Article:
Since I spend most of my life trying to write strongly opinionated words that inspire others to themselves share their opinions as strongly as they can, this is almost shocking. I actually don’t like a self-proclaimed ‘neutral point of view’ because it obscures so much more than it reveals. But if you’re just trying to ‘get the facts’ it fits that mission well. And for many people consulting a resource like Wikipedia, they don’t want to think the ‘facts’ they’re accessing are ‘just’ someone’s opinion. All the subjective and cultural influences embedded in the way we frame facts, knowledge, epistemology, etc. is left by the wayside.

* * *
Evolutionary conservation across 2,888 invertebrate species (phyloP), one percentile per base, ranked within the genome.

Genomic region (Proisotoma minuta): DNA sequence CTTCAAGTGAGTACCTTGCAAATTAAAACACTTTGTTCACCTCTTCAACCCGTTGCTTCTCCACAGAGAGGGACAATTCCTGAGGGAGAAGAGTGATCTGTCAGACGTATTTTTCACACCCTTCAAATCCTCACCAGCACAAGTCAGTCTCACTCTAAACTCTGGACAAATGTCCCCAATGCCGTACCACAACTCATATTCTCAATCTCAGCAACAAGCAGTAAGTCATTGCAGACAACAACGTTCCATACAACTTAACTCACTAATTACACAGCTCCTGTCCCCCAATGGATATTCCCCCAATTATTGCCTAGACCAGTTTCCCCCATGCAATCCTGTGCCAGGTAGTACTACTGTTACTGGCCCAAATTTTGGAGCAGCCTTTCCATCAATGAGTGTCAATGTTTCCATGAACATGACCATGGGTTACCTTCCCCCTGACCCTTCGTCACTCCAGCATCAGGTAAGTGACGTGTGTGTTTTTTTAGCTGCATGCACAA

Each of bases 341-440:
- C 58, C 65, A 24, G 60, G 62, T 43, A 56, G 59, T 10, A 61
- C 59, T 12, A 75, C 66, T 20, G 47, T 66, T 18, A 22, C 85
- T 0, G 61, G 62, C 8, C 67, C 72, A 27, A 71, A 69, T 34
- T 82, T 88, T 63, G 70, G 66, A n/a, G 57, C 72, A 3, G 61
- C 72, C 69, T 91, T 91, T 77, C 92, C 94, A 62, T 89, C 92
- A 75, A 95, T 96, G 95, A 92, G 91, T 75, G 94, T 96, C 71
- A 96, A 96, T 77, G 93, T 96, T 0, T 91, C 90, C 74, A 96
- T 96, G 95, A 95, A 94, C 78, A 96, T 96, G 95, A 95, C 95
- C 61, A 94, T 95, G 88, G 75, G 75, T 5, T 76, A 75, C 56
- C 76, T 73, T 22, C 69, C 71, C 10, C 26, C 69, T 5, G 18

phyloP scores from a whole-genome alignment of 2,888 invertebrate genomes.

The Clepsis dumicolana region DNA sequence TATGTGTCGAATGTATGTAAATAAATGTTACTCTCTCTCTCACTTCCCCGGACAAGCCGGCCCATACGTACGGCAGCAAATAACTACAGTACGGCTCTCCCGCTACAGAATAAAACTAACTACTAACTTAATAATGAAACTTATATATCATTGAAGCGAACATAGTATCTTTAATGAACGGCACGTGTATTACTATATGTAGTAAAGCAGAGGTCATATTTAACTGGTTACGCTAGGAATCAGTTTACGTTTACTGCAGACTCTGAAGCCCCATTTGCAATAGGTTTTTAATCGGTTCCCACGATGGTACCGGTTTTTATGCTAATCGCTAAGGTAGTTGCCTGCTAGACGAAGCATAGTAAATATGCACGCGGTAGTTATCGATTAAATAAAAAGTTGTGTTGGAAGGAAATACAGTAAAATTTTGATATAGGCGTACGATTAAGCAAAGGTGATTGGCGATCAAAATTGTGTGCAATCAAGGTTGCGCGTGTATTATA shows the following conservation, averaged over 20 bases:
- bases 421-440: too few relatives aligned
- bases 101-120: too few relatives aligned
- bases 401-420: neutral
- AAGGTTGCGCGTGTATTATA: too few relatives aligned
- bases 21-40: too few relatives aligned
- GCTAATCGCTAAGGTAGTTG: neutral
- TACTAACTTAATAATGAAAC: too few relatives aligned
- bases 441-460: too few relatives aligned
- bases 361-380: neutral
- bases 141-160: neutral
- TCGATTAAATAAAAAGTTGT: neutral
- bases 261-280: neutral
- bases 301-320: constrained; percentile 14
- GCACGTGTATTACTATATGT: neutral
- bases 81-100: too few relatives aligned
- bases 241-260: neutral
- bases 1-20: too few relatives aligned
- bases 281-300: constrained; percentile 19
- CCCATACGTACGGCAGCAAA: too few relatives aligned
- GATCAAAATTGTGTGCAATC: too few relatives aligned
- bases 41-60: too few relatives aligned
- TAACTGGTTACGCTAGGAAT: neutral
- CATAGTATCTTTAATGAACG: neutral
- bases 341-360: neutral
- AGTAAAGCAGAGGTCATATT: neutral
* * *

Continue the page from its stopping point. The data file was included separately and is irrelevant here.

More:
OK. Just like reading the NY Times or any media, you have to have your own filters on full operational mode so you can decipher what you’re being told.

Anyway, there’s no disputing that the Wikipedia model is “succeeding” in interesting ways. Thousands of people are working on it, putting in incredible hours, all as volunteers. I love that about it. I also realized, as Wales was queried about the problems facing Wikipedia and he brought up the issue of scale, that this was its likely achilles heel too. The problem of depending on people who self-select as editors because they are willing to spend so much time working for free on computers is self-evident.